Christopher Dorsey’s melodious journey began in Chicago when as a tenth grader he joined his high school’s band. With undergraduate and graduate college degrees in hand, his path took him through a few South Florida schools as a music educator before landing him at Ft. Lauderdale’s Dillard High School in 2004. Our telephone interview could not contain the band director’s obvious passion unleashing musical talent in students, and so much more. He wants the black community to realize the treasure that exists in its midst, almost as much as he wants his students to embrace the life lessons being a part of a band affords them.

His arrival at Dillard was the result of others recognizing his talent; and his uncanny ability to help students maximize theirs. Equipped with a plan, Dorsey intended to take Dillard’s Jazz Ensemble to greater heights. Based on the number of awards the group has won and acclaim it routinely garners, he has already accomplished that goal; but he’s not done. As good as the band currently is, he expects next year’s ensemble to be even better.

“When I got to Dillard, I made a decision that I was going to take the program to another level and put the band on the national spotlight,” he shared.

The band has earned first place at Swing Central Jazz Competition in 2010, 2011 and 2012; and in 2011 and 2012, first place at the Essentially Ellington jazz band competition. Swing Central is a part of the annual Savannah Music Festival. Essentially Ellington High School Jazz Band Competition and Festival is an innovative jazz education event that brings high school musicians from across North America to New York City to spend three days immersed in workshops, jam sessions, rehearsals and performances.

Dorsey said the band took a break from competing this year, but will likely rejoin the process in 2017.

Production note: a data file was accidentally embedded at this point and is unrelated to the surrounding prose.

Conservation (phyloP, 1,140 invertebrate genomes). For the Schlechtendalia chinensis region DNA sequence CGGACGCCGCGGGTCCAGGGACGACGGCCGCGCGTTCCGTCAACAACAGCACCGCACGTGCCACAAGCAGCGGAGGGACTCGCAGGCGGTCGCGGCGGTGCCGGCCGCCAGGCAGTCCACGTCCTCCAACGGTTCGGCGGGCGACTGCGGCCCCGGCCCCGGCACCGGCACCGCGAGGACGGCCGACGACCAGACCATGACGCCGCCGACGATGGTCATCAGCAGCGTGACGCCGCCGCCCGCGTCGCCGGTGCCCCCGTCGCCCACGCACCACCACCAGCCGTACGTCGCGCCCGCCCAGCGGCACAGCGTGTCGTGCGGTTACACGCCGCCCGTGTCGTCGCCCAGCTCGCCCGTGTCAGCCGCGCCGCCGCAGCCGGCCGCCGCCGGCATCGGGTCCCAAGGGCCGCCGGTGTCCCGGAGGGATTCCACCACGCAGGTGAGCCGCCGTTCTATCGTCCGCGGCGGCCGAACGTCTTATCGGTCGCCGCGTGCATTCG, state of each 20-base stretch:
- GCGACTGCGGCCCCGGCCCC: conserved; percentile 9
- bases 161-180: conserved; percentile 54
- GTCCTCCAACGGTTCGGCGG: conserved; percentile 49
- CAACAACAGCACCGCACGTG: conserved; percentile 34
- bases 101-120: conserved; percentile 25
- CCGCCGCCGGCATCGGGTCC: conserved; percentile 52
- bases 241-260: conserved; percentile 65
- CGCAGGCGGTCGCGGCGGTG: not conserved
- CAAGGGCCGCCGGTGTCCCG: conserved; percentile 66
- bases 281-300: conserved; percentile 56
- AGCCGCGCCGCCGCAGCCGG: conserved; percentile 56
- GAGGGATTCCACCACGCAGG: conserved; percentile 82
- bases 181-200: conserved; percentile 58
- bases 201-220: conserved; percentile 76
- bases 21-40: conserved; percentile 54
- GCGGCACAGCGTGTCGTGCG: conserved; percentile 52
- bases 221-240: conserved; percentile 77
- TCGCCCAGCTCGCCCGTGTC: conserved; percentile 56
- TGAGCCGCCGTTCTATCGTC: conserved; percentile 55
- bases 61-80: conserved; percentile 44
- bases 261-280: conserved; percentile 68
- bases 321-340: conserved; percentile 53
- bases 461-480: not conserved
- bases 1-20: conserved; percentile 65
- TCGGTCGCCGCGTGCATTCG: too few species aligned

The collegiate experiences of his students confirm that his plan is working. Many have gone on to Julliard, Manhattan School of Music and Columbia University after leaving Dillard. “The success of the program is these students are getting to go to any school they want to go to. They’re getting very generous scholarships,” Dorsey said. “A number of them are going to Michigan State and to schools here in Florida. They’re going all over the country.” Seventeen-year old Taylor Young has been play- ing the trombone for seven years. “Being in the Dillard Jazz Ensemble is family. A lot of it is about working together and learning how to deal with each other while making beautiful music,” said Young, who hopes to attend The New School of Contemporary Music in New York after graduating from Dillard this year.

As wonderful as it is to have students attend some of the finest universities in the country, Dorsey said what’s he’s doing goes beyond that. “This is really not about music; it’s about life. I’m trying to teach life skills through music, in particular jazz,” he explained.

When asked to elaborate, he talked about the importance of hard work. “Getting my students to understand (that) sometimes in life, it’s important to work hard, but hard work doesn’t always guarantee success.” After a brief pause, he added, “But I can almost guarantee failure without it.”

The students’ hard work was on display at the March 13 performance before a packed house at Dillard. He appreciates the support from non-black audiences, but can’t help wishing African Americans would be as encouraging. “We had a big predominantly white audience, a few blacks, and that’s the parents of those kids in the band. Seventy five percent of the audience was white, and that’s the way it’s been for the past five years,” he said.

He’s clearly perturbed by the seeming apathy from the black community and the reluctance of parents to take a chance on a winning program that prepares children for college by teaching them about “being organized, taking care of business and not wasting time,” he said. “Are we getting the numbers that a nationally ranked band should be getting?”

He answers his own question. “There should be 50, 60 kids lined up trying to get into the program. A lot of times we don’t have it because of the neighborhood. You have people who are naysayers. They see the success that we’ve been having, but some parents, they’re not going to send their kids over there.”

The presence of the black community at the ensemble’s events would not only provide moral support, but also financial, as the proceeds from the performances help the program to “do some extra things with the kids, bring consultants in, help pay for extra teachers to come in,” Dorsey explained. “I want them to get the ultimate experience. I’m really trying to simulate what goes on in the colleges.”


WHAT: Dillard Jazz Ensemble performs at ArtsPark

WHEN: April 2 at 8 p.m. WHERE: ArtsPark at Young Circle

COST: Free

CONTACT: For more information, call 954-921-3500 or visit